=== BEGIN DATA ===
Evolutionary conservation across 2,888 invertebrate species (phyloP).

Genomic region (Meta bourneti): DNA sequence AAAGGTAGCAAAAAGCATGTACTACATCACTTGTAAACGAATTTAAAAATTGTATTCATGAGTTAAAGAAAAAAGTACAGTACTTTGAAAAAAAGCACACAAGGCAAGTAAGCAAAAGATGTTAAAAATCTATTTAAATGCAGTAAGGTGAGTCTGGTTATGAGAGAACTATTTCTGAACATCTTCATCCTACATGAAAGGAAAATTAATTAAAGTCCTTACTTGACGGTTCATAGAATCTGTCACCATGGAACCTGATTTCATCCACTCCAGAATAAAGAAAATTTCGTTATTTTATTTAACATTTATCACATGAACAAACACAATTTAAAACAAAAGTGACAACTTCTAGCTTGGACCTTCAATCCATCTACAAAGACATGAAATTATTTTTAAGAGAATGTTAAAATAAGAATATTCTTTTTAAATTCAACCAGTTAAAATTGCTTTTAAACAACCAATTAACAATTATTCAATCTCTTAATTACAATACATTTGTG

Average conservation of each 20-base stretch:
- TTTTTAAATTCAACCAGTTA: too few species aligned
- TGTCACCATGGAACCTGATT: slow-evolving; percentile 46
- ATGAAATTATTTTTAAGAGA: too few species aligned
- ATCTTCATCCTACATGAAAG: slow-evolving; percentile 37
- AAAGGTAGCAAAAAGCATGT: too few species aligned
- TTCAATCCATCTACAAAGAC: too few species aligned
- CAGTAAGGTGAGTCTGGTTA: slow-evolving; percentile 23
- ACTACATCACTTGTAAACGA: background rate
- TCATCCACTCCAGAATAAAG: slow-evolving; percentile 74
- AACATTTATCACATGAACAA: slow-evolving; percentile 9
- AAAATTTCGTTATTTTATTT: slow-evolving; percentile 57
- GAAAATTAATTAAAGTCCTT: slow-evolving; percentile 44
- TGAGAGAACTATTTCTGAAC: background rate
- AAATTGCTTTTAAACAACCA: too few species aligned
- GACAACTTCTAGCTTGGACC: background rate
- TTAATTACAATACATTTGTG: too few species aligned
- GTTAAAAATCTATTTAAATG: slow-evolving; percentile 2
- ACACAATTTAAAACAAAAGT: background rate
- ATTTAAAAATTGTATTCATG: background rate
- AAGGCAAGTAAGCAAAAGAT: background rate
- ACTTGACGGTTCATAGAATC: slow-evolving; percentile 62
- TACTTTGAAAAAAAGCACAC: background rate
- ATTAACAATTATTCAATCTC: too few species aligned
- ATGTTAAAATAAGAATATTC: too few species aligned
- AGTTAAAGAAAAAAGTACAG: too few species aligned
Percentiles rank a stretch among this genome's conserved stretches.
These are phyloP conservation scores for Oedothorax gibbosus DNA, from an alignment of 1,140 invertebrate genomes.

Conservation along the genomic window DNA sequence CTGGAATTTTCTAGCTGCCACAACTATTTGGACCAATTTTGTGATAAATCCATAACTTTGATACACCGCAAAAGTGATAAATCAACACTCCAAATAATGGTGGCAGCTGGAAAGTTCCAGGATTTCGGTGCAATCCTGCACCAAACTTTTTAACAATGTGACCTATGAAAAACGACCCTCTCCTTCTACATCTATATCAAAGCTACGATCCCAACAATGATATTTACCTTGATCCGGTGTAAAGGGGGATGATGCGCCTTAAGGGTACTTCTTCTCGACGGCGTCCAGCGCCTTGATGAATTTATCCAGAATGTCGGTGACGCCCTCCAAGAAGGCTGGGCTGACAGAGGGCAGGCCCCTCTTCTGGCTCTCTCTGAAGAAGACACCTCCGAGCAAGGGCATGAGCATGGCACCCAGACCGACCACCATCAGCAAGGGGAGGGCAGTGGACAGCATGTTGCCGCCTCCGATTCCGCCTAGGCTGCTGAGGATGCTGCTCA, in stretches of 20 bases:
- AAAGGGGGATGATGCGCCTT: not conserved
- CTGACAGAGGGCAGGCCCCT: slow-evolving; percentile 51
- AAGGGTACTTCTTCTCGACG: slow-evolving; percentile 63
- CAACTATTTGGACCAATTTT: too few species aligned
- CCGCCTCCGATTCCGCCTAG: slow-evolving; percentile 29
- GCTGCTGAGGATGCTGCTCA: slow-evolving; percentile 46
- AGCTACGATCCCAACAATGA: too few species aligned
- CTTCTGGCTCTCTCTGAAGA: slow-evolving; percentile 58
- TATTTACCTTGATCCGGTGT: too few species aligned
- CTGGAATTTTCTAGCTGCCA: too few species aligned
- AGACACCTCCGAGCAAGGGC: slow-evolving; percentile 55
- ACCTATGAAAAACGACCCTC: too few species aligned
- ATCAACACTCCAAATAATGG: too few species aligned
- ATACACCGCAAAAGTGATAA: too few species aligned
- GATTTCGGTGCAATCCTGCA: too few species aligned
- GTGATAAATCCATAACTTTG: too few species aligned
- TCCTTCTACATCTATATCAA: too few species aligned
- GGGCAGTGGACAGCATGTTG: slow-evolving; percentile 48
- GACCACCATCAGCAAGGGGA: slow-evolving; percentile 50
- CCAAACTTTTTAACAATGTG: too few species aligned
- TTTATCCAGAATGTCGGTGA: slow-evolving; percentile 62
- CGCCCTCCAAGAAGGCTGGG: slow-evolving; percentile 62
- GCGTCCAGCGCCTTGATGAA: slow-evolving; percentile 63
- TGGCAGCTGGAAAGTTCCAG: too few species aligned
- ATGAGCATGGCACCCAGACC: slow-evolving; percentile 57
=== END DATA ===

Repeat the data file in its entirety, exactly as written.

Evolutionary conservation across 2,888 invertebrate species (phyloP).

Genomic region (Meta bourneti): DNA sequence AAAGGTAGCAAAAAGCATGTACTACATCACTTGTAAACGAATTTAAAAATTGTATTCATGAGTTAAAGAAAAAAGTACAGTACTTTGAAAAAAAGCACACAAGGCAAGTAAGCAAAAGATGTTAAAAATCTATTTAAATGCAGTAAGGTGAGTCTGGTTATGAGAGAACTATTTCTGAACATCTTCATCCTACATGAAAGGAAAATTAATTAAAGTCCTTACTTGACGGTTCATAGAATCTGTCACCATGGAACCTGATTTCATCCACTCCAGAATAAAGAAAATTTCGTTATTTTATTTAACATTTATCACATGAACAAACACAATTTAAAACAAAAGTGACAACTTCTAGCTTGGACCTTCAATCCATCTACAAAGACATGAAATTATTTTTAAGAGAATGTTAAAATAAGAATATTCTTTTTAAATTCAACCAGTTAAAATTGCTTTTAAACAACCAATTAACAATTATTCAATCTCTTAATTACAATACATTTGTG

Average conservation of each 20-base stretch:
- TTTTTAAATTCAACCAGTTA: too few species aligned
- TGTCACCATGGAACCTGATT: slow-evolving; percentile 46
- ATGAAATTATTTTTAAGAGA: too few species aligned
- ATCTTCATCCTACATGAAAG: slow-evolving; percentile 37
- AAAGGTAGCAAAAAGCATGT: too few species aligned
- TTCAATCCATCTACAAAGAC: too few species aligned
- CAGTAAGGTGAGTCTGGTTA: slow-evolving; percentile 23
- ACTACATCACTTGTAAACGA: background rate
- TCATCCACTCCAGAATAAAG: slow-evolving; percentile 74
- AACATTTATCACATGAACAA: slow-evolving; percentile 9
- AAAATTTCGTTATTTTATTT: slow-evolving; percentile 57
- GAAAATTAATTAAAGTCCTT: slow-evolving; percentile 44
- TGAGAGAACTATTTCTGAAC: background rate
- AAATTGCTTTTAAACAACCA: too few species aligned
- GACAACTTCTAGCTTGGACC: background rate
- TTAATTACAATACATTTGTG: too few species aligned
- GTTAAAAATCTATTTAAATG: slow-evolving; percentile 2
- ACACAATTTAAAACAAAAGT: background rate
- ATTTAAAAATTGTATTCATG: background rate
- AAGGCAAGTAAGCAAAAGAT: background rate
- ACTTGACGGTTCATAGAATC: slow-evolving; percentile 62
- TACTTTGAAAAAAAGCACAC: background rate
- ATTAACAATTATTCAATCTC: too few species aligned
- ATGTTAAAATAAGAATATTC: too few species aligned
- AGTTAAAGAAAAAAGTACAG: too few species aligned
Percentiles rank a stretch among this genome's conserved stretches.
These are phyloP conservation scores for Oedothorax gibbosus DNA, from an alignment of 1,140 invertebrate genomes.

Conservation along the genomic window DNA sequence CTGGAATTTTCTAGCTGCCACAACTATTTGGACCAATTTTGTGATAAATCCATAACTTTGATACACCGCAAAAGTGATAAATCAACACTCCAAATAATGGTGGCAGCTGGAAAGTTCCAGGATTTCGGTGCAATCCTGCACCAAACTTTTTAACAATGTGACCTATGAAAAACGACCCTCTCCTTCTACATCTATATCAAAGCTACGATCCCAACAATGATATTTACCTTGATCCGGTGTAAAGGGGGATGATGCGCCTTAAGGGTACTTCTTCTCGACGGCGTCCAGCGCCTTGATGAATTTATCCAGAATGTCGGTGACGCCCTCCAAGAAGGCTGGGCTGACAGAGGGCAGGCCCCTCTTCTGGCTCTCTCTGAAGAAGACACCTCCGAGCAAGGGCATGAGCATGGCACCCAGACCGACCACCATCAGCAAGGGGAGGGCAGTGGACAGCATGTTGCCGCCTCCGATTCCGCCTAGGCTGCTGAGGATGCTGCTCA, in stretches of 20 bases:
- AAAGGGGGATGATGCGCCTT: not conserved
- CTGACAGAGGGCAGGCCCCT: slow-evolving; percentile 51
- AAGGGTACTTCTTCTCGACG: slow-evolving; percentile 63
- CAACTATTTGGACCAATTTT: too few species aligned
- CCGCCTCCGATTCCGCCTAG: slow-evolving; percentile 29
- GCTGCTGAGGATGCTGCTCA: slow-evolving; percentile 46
- AGCTACGATCCCAACAATGA: too few species aligned
- CTTCTGGCTCTCTCTGAAGA: slow-evolving; percentile 58
- TATTTACCTTGATCCGGTGT: too few species aligned
- CTGGAATTTTCTAGCTGCCA: too few species aligned
- AGACACCTCCGAGCAAGGGC: slow-evolving; percentile 55
- ACCTATGAAAAACGACCCTC: too few species aligned
- ATCAACACTCCAAATAATGG: too few species aligned
- ATACACCGCAAAAGTGATAA: too few species aligned
- GATTTCGGTGCAATCCTGCA: too few species aligned
- GTGATAAATCCATAACTTTG: too few species aligned
- TCCTTCTACATCTATATCAA: too few species aligned
- GGGCAGTGGACAGCATGTTG: slow-evolving; percentile 48
- GACCACCATCAGCAAGGGGA: slow-evolving; percentile 50
- CCAAACTTTTTAACAATGTG: too few species aligned
- TTTATCCAGAATGTCGGTGA: slow-evolving; percentile 62
- CGCCCTCCAAGAAGGCTGGG: slow-evolving; percentile 62
- GCGTCCAGCGCCTTGATGAA: slow-evolving; percentile 63
- TGGCAGCTGGAAAGTTCCAG: too few species aligned
- ATGAGCATGGCACCCAGACC: slow-evolving; percentile 57